TOV stands for Touch of Velvet. It is a term given to chinchillas who carry the gene which causes an extra dark mask and veil to form over the face and back. Any color chinchilla can carry this gene, and it expresses itself in different ways and sometimes not at all in certain colors.
There is a 'Lethal Factor' associated with the TOV gene which means if two TOV's are bred together, there will be 25% less offspring because this gene cannot be Homozygous.
There is much debate about what happens to that 25%. Do they even begin to form? Are they reabsorbed? Are they just not carried to full term and end up being passed as mumified fetuses eventually? Some people believe that if TOV's are bred to each other continually, blockages can occur.
There is NO proof anywhere that I or any breeders I have spoken to, have been able to find regarding the lethal factor in TOV's and Whites. Usually though, there isn't more than one or two kits in each litter when two TOV's are bred together so it has pretty much become an accepted fact in the pet/hobby breeder circles that there is indeed a lethal factor and most of the time you will be told to 'Never breed two TOV's'.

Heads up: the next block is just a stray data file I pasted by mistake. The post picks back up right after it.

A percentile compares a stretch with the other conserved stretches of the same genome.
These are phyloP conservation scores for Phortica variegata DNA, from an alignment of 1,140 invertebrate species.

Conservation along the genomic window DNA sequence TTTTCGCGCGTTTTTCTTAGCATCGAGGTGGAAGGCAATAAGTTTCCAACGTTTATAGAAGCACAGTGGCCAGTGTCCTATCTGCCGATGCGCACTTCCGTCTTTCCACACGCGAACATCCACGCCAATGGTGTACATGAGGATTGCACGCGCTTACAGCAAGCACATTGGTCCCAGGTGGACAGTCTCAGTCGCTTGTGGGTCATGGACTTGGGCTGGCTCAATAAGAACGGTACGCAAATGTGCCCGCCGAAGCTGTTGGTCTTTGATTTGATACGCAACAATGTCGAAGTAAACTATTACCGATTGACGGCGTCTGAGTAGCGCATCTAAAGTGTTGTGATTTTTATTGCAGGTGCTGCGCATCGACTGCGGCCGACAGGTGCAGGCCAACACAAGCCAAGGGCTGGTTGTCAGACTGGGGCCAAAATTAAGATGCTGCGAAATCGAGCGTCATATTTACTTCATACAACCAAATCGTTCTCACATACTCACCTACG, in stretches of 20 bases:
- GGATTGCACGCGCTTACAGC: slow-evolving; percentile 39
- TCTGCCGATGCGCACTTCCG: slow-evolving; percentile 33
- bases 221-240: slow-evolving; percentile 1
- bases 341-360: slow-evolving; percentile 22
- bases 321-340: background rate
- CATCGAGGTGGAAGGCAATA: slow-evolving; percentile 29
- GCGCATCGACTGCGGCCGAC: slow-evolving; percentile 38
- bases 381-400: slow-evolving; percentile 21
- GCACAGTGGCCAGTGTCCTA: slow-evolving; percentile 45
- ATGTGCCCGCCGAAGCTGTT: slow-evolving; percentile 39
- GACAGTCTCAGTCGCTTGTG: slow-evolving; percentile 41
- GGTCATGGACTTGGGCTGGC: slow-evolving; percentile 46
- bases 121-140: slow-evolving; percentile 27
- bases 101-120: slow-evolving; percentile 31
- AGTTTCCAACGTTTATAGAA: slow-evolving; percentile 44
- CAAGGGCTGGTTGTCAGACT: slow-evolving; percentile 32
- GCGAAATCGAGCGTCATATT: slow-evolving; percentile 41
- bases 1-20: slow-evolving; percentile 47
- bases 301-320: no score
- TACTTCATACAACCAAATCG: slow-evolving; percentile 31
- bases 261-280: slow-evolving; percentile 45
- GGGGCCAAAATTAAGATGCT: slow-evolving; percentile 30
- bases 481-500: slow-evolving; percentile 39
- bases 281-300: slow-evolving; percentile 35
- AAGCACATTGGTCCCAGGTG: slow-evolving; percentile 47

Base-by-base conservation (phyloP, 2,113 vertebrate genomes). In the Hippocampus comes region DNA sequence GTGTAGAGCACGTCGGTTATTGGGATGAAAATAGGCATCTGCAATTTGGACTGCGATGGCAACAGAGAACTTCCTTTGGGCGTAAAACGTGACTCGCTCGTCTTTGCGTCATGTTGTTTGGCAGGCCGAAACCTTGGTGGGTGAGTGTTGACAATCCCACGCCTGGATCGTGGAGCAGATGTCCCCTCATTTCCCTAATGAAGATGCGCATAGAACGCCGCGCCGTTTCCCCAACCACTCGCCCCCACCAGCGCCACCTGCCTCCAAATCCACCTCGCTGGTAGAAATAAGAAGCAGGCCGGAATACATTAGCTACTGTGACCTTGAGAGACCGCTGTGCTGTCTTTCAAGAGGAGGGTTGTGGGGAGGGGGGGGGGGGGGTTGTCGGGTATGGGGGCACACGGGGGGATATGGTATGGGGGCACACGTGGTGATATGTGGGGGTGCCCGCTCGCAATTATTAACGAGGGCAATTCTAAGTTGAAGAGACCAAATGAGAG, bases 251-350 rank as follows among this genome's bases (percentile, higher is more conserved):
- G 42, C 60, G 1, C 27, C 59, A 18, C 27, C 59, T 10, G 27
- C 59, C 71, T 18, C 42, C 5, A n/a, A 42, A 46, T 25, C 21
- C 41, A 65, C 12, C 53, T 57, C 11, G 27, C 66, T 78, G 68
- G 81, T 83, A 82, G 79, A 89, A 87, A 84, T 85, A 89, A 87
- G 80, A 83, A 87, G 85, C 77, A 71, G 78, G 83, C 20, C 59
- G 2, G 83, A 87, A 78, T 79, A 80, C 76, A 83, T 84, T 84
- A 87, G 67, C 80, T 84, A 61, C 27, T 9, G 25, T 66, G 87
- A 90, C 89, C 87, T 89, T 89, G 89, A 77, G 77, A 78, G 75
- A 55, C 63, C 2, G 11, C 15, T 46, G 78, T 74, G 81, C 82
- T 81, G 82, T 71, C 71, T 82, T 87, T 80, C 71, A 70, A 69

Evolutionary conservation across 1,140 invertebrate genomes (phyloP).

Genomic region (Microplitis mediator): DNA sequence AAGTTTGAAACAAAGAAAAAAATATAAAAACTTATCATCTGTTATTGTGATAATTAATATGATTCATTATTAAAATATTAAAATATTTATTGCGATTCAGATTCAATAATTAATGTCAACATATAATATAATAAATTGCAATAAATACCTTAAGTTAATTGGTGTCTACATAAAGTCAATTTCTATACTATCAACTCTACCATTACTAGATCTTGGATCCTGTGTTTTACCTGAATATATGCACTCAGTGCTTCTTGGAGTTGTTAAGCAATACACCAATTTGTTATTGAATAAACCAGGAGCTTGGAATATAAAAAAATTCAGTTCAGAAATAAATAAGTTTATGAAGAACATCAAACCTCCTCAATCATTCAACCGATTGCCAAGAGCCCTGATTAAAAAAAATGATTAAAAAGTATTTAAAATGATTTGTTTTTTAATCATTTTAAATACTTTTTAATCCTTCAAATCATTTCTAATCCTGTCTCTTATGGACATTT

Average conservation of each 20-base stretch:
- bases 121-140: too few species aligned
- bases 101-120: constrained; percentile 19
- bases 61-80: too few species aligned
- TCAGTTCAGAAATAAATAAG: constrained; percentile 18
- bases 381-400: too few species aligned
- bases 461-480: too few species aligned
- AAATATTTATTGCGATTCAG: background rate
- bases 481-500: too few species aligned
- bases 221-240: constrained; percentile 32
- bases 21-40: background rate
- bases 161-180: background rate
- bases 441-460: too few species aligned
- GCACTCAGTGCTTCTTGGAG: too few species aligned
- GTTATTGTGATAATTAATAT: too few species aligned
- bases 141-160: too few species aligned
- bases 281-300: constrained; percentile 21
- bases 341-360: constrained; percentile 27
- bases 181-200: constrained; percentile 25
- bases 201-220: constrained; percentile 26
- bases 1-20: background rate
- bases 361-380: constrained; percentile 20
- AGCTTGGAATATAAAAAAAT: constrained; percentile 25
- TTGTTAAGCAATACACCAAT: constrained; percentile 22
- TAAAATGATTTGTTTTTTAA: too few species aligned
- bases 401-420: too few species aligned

While 'Lethal Factor' may sound deadly, it really is not as serious as everyone makes it out to be. If I had two outstanding TOV's so that if bred, the quality of the offspring could make up for having less kits in the litter, then I would probably breed them.
Now as for what they look like phenotypically.... Every chin that carries the TOV gene, will have a mask and veil over the face/back, and will have paw stripes.. If the TOV does not show, then it is not carried. Whites are the only exception. When a TOV is bred to a non-TOV, approximately 50% of the offspring will be TOV.
A Black Velvet is genetically a TOV Standard. They have black faces and backs, and the black fades to grey on the sides, and then they have white bellies. They really are beautiful animals. However, it takes alot of careful, selective breeding to keep the veiling just right. You don't want too weak of veiling where it breaks in the neck and just looks faded, but at the same time you don't want the veiling to be too heavy, where it doesn't fade on the sides, but goes all the way to meet the white belly. These very heavily veiled BV's are sometimes jokingly called 'upside-down skunks', and are not very desirable because then they lose the very attractive 'contrasty' appearance. The same goes for the weakly veiled ones.
When you mix TOV with White, it can get a bit more complicated. When you get a White from a TOV parent, there really is no way to be certain it is or is not TOV until the animal is bred to a non-TOV chin and does or does not produce TOV offspring. Alot of the time, TOV Whites will have tipping over the face and sometimes back, but very rarely do you see a White with a dark mask and veil. One thing that is characteristic of the TOV gene in whites is that is causes them to darken with age. Often times they are born heavily marked, lighten up, and then gradually get darker tipping again with age.